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Are You Leveraging (or Over-Leveraging) Your Destination’s USP?

How to Differentiate Your Destination’s USP

How USPs Differentiate Your Destination

With the tourism industry responsible for $1.6 trillion in bookings in 2017, it’s no secret that standing out in a world of hungry competitors can be a daunting task.

So, what is it about your destination or attraction that separates it from the rest?

That’s where your unique selling proposition (USP) comes into play. It defines your position in the marketplace and helps you own that space. But your USP is only as effective as the relevance it brings to your target travelers. If your target travelers are not interested in what you’re offering, then it’s time to reevaluate your USP.

Your USP should also stay true to the qualities promised. Your destination’s authentic qualities should be crafted into your USP to help avoid failed expectations.

An effective USP has a good grasp on who you’re targeting, the motive of your services and how to differentiate it from your competition.

But what if you aren’t sure how to make your offerings sound unique? Or you face the possibility of overbranding your USP to the point of it losing its charm? Your USP can ultimately determine the success or failure of your destination’s marketing strategy.

The Role of USPs in Destination Marketing

The central focus of an USP is to strengthen your branding and marketing so that it holds a competitive advantage. And a strong brand inspires a strong personality. That personality is what helps your visitors identify and remember what your destination represents.

Florida’s own Citrus County, for example, confidently holds the title of “Manatee Capital of the World” due to the large quantity of manatees that reside in their springs during the winter season. It’s also the only place in the nation where you can legally swim and interact with these sea creatures. This unique experience is enough to attract tourists from around the world, making it a successful USP for the destination.

A well-made USP will reflect in your identity and logo. It should paint a canvas in your destination’s best qualities—those that drive the most traffic.

And as trends shift, your USP should evolve. The Gulch, an urban neighborhood in Nashville, was once widely known for its vibrant wall murals and art scene. Now, local restaurants like Biscuit Love bring popularity to the area for a different reason—its aesthetic foods and Instagrammable marquee sign. The Gulch’s unique selling proposition has shifted from art to food.

What If Your Destination Doesn’t Have a USP?

The travel industry is constantly playing tug-o-war when it comes to who can attract the most visitors with their appeal. It can be difficult to determine what differentiates your destination to the next, especially if you offer similar attractions or accommodations. Here are a few pointers on discovering your USP:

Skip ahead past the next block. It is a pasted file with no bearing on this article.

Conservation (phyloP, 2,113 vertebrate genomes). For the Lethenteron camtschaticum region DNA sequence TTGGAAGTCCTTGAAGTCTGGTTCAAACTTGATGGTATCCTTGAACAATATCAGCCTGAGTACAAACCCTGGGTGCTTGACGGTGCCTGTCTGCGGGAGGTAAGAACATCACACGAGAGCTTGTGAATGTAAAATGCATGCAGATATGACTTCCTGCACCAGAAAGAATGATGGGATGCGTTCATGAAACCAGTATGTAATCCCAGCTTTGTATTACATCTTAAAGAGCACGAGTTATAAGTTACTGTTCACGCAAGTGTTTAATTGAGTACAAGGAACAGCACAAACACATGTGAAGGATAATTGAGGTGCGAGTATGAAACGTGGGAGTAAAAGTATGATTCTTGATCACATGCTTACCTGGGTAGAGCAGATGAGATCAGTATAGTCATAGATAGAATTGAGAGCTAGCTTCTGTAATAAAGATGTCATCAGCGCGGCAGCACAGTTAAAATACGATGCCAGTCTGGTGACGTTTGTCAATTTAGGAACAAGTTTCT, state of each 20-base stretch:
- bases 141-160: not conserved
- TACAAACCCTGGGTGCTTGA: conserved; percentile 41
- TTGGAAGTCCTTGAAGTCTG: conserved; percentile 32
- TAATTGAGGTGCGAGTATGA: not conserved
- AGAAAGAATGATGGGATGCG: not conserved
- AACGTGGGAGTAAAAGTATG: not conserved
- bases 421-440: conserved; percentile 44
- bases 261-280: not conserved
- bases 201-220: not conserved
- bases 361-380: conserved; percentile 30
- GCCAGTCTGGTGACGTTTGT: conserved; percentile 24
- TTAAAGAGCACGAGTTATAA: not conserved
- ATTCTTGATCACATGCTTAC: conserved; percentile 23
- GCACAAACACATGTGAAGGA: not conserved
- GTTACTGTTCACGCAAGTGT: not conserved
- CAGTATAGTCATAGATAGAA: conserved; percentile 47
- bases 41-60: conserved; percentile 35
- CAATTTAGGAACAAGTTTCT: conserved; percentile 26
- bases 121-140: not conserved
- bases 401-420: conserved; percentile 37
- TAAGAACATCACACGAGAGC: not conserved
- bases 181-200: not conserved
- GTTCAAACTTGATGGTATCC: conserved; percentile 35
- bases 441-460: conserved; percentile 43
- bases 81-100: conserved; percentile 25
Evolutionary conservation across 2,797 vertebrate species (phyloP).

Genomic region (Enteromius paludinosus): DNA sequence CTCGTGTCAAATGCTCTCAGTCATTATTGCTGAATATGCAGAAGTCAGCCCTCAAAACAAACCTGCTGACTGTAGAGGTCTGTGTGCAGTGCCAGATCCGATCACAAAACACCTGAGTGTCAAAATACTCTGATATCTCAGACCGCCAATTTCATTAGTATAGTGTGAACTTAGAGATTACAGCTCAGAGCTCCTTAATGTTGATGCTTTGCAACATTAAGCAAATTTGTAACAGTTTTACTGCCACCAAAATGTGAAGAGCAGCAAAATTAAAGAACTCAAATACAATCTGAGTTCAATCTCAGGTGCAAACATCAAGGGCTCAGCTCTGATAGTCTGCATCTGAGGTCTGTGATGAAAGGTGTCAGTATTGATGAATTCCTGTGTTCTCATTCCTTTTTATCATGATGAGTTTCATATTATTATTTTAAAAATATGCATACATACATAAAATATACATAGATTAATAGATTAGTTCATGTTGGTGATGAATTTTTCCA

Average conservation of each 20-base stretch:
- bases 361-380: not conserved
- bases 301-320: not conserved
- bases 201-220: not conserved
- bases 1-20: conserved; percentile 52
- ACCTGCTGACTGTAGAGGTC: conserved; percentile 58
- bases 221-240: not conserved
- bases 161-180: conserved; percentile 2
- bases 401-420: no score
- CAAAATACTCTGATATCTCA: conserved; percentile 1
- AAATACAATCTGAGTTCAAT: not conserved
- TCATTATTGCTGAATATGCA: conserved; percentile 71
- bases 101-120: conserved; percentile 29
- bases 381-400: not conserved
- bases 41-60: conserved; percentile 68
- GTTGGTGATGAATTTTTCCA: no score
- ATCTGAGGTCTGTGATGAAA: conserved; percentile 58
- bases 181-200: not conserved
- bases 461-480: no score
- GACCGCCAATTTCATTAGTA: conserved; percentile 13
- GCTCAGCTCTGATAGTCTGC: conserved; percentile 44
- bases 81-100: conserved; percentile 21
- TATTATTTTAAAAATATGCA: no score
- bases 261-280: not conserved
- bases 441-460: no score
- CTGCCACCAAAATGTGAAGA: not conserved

Become the best at something no one else is doing

If your destination is a beach, how do you stand out from neighboring beaches offering the same pristine shoreline as your own? Shine a light on one of the other experiences offered in your area.

Cities like Austin, Texas have picked up on the trend of essentially making something out of nothing. Austin differentiated itself by monopolizing on the music industry. Hosting some of the biggest music festivals, like SXSW with an attendance of almost 290,000, the city saw a 37% increase in the tourism industry in just a four-year period.

Show off your personality

Discovering your brand personality can be a process in itself, but with the help of today’s data on demographic, interest, income and purchasing behavior of your visitors, you can understand how they resonate with your destination best. After you establish your brand’s personality you can incorporate it into brand messaging so that visitors identify your destination with the personality.

If your destination has a strong personality, your visitors associate their travels with human characteristics like emotion. This allows them to visualize their experience before arrival solely from the way they perceive it through the branding.

Do Orlando North, a client of evok, identifies themselves with an adventurous, outdoorsy and fun personality. This personality is expressed on their website, starting with a video montage featuring visitors paddle boarding, horseback riding, tubing and more. It carries through their social channels like Facebook, which displays a cover photo of a young girl ziplining. Visitors understand the destination personality prior to their visit and can determine if it’s a “match.”